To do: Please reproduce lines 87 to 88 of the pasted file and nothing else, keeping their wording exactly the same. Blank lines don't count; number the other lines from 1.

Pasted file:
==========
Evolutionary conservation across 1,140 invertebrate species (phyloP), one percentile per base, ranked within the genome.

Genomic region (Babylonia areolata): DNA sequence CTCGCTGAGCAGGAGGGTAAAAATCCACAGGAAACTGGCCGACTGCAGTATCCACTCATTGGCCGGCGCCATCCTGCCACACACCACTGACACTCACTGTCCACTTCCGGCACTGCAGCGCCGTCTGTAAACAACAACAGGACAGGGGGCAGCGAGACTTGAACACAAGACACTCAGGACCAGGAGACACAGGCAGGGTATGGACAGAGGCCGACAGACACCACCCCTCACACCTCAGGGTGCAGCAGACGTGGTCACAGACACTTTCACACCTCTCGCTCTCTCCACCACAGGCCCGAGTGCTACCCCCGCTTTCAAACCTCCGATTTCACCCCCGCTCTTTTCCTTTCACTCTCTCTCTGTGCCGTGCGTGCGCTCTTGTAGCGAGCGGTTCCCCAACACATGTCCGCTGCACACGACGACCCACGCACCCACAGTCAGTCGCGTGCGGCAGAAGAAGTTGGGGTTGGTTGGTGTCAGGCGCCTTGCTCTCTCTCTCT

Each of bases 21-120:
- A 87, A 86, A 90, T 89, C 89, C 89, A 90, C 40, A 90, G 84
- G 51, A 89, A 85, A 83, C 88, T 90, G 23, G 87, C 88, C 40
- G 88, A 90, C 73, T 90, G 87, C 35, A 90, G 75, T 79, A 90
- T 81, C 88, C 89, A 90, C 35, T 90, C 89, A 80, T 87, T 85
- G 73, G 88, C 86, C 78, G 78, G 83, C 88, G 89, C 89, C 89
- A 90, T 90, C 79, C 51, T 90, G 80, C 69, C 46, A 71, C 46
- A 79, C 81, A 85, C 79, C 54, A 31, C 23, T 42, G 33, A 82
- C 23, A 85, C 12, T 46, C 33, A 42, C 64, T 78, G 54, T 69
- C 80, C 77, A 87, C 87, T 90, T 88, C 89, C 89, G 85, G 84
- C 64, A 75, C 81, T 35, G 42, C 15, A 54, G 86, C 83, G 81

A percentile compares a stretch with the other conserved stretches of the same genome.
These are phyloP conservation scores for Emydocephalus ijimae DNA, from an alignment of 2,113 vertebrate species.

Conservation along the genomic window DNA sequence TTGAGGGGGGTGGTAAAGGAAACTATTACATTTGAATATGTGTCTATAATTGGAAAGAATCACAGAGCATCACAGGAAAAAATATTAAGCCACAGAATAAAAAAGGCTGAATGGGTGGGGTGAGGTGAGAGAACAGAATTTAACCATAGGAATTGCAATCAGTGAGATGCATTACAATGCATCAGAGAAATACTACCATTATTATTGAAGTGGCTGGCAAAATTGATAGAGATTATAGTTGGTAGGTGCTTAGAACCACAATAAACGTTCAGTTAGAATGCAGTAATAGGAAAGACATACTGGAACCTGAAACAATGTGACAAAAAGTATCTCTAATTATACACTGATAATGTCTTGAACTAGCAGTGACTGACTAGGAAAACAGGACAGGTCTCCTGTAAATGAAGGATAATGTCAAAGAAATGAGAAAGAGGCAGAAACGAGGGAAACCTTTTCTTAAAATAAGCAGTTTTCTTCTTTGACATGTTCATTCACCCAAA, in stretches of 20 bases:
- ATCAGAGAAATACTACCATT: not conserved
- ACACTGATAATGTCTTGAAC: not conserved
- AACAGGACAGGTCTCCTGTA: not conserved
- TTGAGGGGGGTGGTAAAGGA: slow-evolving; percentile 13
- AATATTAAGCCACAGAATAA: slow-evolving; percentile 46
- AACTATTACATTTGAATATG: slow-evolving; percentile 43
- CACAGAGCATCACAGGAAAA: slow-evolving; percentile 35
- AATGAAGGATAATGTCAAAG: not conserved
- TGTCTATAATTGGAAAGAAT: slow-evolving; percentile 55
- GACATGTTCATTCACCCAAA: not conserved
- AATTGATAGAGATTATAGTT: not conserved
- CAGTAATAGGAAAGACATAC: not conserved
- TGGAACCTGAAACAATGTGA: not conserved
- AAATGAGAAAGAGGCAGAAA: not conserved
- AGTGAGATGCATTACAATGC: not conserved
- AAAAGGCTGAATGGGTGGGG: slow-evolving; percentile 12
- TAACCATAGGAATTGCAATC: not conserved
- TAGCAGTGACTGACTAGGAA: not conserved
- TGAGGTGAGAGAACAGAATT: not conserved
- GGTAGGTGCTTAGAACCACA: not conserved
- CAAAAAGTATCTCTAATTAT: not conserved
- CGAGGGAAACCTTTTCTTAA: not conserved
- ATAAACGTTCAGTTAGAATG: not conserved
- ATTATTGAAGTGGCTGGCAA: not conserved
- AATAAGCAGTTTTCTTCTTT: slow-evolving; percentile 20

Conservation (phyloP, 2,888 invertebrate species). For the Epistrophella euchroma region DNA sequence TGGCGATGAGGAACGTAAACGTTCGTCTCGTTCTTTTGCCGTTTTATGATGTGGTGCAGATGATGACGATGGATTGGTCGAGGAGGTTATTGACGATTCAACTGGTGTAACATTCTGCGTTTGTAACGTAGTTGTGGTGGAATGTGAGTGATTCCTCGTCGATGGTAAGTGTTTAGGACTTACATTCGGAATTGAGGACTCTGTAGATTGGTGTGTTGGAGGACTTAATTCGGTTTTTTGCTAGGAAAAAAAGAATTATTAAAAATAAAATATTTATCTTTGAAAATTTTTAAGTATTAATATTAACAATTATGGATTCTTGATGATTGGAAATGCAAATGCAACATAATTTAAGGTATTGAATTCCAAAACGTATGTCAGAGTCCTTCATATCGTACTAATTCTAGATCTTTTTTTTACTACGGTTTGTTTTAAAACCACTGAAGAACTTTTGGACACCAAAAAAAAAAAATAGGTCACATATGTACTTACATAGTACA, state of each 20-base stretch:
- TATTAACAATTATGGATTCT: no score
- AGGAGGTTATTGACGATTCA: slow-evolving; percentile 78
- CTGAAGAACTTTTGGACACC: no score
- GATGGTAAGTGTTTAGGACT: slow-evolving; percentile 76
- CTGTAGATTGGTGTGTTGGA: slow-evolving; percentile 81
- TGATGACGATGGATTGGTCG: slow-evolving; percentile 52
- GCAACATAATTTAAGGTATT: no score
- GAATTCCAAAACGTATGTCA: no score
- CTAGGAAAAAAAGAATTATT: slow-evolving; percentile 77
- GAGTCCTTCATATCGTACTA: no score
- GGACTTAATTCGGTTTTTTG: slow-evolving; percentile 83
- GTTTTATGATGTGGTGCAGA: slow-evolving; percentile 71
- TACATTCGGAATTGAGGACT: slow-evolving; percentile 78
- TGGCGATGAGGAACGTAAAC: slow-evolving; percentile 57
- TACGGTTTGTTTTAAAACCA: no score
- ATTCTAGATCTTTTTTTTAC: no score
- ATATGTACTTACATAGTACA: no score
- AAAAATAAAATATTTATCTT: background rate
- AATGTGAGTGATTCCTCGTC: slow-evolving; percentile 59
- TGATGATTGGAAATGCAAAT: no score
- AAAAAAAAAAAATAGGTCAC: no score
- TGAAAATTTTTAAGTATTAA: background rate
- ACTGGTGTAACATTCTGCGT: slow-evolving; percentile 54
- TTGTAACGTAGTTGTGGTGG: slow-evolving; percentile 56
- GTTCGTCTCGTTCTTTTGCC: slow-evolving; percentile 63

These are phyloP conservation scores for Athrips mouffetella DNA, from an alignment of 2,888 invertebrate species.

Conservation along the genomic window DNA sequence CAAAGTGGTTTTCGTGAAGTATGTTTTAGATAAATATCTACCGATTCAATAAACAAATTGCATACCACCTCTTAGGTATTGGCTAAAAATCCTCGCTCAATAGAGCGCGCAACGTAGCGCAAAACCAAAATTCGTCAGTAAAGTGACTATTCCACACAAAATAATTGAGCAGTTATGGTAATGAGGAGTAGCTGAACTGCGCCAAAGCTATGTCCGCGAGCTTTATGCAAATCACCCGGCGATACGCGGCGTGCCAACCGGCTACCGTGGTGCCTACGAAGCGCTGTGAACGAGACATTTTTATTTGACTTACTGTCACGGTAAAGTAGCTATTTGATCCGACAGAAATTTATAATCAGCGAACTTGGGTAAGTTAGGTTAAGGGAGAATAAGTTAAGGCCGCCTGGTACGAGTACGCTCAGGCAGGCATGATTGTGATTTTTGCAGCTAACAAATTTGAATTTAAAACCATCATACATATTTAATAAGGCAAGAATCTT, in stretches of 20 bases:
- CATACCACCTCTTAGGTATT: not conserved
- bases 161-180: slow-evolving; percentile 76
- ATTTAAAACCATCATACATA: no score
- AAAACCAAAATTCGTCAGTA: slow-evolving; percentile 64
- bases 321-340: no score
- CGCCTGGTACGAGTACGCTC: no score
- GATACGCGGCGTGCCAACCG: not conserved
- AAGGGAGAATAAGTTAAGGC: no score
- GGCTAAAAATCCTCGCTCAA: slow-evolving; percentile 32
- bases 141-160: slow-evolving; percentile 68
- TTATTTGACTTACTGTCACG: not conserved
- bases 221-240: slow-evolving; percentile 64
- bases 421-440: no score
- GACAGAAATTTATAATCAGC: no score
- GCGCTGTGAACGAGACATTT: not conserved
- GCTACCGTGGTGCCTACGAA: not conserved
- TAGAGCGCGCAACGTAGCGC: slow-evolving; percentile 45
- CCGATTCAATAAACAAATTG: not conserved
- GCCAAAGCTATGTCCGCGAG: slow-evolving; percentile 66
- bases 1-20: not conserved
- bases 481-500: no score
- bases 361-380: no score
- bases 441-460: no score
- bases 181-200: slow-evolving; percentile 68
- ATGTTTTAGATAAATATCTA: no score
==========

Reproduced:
- CCGATTCAATAAACAAATTG: not conserved
- GCCAAAGCTATGTCCGCGAG: slow-evolving; percentile 66